For the 1956 World Series between the New York Yankees and Brooklyn Dodgers, Scully (who as a representive of the Dodgers, was working the NBC telecasts with Yankee representive Mel Allen) was on hand for Yankee pitcher Don Larsen's perfect game in Game 5 (to date, the only time that a pitcher has thrown a no-hitter, let alone a perfect game in World Series history). While Allen did the first half of the game, Scully did the second half (back then, play-by-play announcers typically worked alone).

This is the Scully's description of the top of the ninth inning:

Well, all right, let's all take a deep breath as we go to the most dramatic moment in the history of baseball ... The crowd here at Yankee Stadium, Sixty-four thousand, five hundred and seventeen, will be roaring on every pitch.

The Dodger bullpen ... grumbling ... growling ... and waiting.

After Carl Furillo flied out for the first out, a shot of the Dodgers' dugout, with Walter Alston looking on

I think it would be safe to say no man in the history of baseball has ever come up to home plate in a more dramatic moment. That man is pinch-hitter Dale Mitchell.

After Roy Campanella grounds out for the second out

Yankee Stadium is shivering in its concrete foundation right now as Larsen pitches to Mitchell.

A shot of Larsen backing off the mound, taking off his hat.

The ballgame is right there on your screen, Mr. Don Larsen.

After ball one to Mitchell.

And now there is one strike left.

After strike two.

Fouled away ... just to increase the tension.

After Mitchell hits a foul ball.

Got him! (Crowd noise drowns out Scully's words) ... for Don Larsen. A no hitter, a perfect game in a World Series ... Never in the history of the game has it ever happened in a World Series ... And so our hats off to Don Larsen -- no runs, no hits, no errors, no walks, no baserunners. The final score: The Yankees, two runs, five hits and no errors. The Dodgers: No runs, no hits, no errors ... in fact, nothing at all. This was a day to remember, this was a ballgame to remember and above all, the greatest day in the life of Don Larsen. And the most dramatic and well-pitched ballgame in the history of baseball. ... Mel, you can put this in your ring and wear it a long time.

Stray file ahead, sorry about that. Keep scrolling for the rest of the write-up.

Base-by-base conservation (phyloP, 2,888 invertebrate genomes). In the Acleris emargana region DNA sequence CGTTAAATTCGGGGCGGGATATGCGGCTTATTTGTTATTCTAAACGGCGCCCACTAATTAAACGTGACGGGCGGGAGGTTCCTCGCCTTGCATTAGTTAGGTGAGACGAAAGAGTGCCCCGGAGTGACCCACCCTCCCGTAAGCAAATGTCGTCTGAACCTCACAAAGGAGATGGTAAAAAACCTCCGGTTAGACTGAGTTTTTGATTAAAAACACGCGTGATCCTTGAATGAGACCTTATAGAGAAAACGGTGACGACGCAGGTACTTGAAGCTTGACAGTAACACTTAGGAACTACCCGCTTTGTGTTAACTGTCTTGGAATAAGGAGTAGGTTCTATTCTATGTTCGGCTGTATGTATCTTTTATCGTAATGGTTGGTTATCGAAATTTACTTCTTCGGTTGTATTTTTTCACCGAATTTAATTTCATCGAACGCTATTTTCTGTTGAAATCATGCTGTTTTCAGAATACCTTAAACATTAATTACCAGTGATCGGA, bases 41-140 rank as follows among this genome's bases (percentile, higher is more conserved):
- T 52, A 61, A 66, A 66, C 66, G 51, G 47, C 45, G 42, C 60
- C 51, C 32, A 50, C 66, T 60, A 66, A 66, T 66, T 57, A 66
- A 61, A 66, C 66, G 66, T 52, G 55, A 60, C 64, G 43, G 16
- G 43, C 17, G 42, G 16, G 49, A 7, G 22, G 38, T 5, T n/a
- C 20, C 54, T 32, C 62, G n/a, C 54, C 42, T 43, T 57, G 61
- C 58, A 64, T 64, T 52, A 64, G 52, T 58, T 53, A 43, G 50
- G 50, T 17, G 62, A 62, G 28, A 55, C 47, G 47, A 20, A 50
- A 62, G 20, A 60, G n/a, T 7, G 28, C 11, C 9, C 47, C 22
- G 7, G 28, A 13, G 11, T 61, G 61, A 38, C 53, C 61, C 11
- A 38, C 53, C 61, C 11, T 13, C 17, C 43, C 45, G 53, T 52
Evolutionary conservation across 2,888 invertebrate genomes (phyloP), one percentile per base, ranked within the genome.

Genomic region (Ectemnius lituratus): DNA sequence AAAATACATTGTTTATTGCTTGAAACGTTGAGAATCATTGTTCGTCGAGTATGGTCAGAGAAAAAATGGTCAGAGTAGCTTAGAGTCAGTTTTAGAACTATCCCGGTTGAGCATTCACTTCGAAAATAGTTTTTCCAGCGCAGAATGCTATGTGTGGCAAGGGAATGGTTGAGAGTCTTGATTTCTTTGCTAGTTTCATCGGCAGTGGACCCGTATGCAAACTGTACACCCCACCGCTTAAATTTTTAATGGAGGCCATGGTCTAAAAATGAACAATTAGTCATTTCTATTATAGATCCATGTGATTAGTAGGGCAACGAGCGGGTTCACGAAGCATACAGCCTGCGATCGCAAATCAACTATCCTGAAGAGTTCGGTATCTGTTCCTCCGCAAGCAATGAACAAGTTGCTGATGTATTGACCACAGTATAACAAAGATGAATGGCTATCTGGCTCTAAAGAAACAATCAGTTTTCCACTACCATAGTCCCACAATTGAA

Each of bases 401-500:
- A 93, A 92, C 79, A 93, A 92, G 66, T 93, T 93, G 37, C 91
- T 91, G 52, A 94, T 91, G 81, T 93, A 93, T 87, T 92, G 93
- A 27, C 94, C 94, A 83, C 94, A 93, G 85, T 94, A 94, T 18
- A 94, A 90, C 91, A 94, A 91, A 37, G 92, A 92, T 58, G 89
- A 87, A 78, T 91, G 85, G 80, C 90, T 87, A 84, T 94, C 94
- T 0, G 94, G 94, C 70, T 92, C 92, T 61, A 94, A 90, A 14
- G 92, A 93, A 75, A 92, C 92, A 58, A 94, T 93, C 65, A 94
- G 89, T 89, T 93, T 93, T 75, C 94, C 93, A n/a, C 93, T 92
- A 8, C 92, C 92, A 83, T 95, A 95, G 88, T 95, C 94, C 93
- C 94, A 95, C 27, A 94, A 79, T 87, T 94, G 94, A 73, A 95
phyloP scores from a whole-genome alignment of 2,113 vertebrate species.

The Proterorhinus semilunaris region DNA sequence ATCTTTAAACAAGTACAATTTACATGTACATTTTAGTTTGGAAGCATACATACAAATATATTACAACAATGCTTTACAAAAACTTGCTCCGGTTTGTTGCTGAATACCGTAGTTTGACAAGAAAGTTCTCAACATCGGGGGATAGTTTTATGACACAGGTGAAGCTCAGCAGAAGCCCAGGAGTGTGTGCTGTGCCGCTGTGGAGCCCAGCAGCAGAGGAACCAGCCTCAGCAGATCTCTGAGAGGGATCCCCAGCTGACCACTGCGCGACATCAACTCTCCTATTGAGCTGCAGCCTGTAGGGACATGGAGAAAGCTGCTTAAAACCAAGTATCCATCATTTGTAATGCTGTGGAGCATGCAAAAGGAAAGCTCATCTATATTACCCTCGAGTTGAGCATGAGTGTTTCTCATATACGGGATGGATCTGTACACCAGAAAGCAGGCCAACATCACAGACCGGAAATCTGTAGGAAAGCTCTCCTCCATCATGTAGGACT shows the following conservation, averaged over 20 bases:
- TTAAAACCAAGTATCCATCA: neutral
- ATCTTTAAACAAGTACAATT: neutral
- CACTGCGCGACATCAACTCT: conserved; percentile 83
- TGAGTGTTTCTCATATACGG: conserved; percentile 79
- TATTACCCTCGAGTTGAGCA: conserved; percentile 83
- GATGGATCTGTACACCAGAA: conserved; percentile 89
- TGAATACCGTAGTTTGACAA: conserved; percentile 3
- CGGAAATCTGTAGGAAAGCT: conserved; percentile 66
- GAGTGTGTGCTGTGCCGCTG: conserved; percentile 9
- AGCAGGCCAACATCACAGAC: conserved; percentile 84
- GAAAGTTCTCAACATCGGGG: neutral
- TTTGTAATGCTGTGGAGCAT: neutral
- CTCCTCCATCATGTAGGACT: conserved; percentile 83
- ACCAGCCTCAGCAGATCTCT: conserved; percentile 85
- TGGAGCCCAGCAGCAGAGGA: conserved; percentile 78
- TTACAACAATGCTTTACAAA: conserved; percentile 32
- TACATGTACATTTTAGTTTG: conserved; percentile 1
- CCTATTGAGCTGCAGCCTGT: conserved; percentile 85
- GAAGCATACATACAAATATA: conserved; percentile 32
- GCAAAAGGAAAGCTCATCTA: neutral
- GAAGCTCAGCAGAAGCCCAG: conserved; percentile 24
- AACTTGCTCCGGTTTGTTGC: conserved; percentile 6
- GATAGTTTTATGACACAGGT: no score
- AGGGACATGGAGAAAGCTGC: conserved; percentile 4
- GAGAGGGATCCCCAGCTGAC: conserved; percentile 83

Mitchell checks his swing, and it's called strike three.

1959 National League Playoff SeriesEdit

Another of Vin Scully's memorable calls came in a National League pennant clinching game against the Milwaukee Braves in 1959.

At the end of the regular season the Dodgers and Braves were tied for first place. A best-of-three playoff series was played with the Dodgers winning the first game in Milwaukee. The second game was played in Los Angeles. If they won, they would go to Chicago and play the White Sox, in the World Series.

In the bottom of the twelfth inning, after Braves pitcher Joe Rush had retired the first two batters, Gil Hodges walked and reserve catcher Joe Pignatano singled with Hodges stopping at second. Carl Furillo was the next batter for the Dodgers.

This was Vin Scully's famous call on the ball hit by Furillo:

Big bouncer over the mound, over second base. Up with it is Mantilla, throws low and wild! Hodges scores! We go to Chicago!

Sandy Koufax's 1965 perfect gameEdit

One of Scully's most memorable moments from his early years in Los Angeles is his commentary on the perfect game pitched by Sandy Koufax in 1965.[6]

Two and two to Harvey Kuenn, one strike away. Sandy into his windup, here's the pitch: swung on and missed, a perfect game! On the scoreboard in right field it is 9:46 p.m. in the City of the Angels, Los Angeles, California, and a crowd of twenty-nine thousand one-hundred thirty nine just sitting in to see the only pitcher in baseball history to hurl four no-hit, no-run games. He has done it four straight years, and now he caps it: on his fourth no-hitter he made it a perfect game. And Sandy Koufax, whose name will always remind you of strikeouts, did it with a flourish: he struck out the last six consecutive batters—so when he wrote his name in capital letters in the record books, that K stands out even more than the O-U-F-A-X.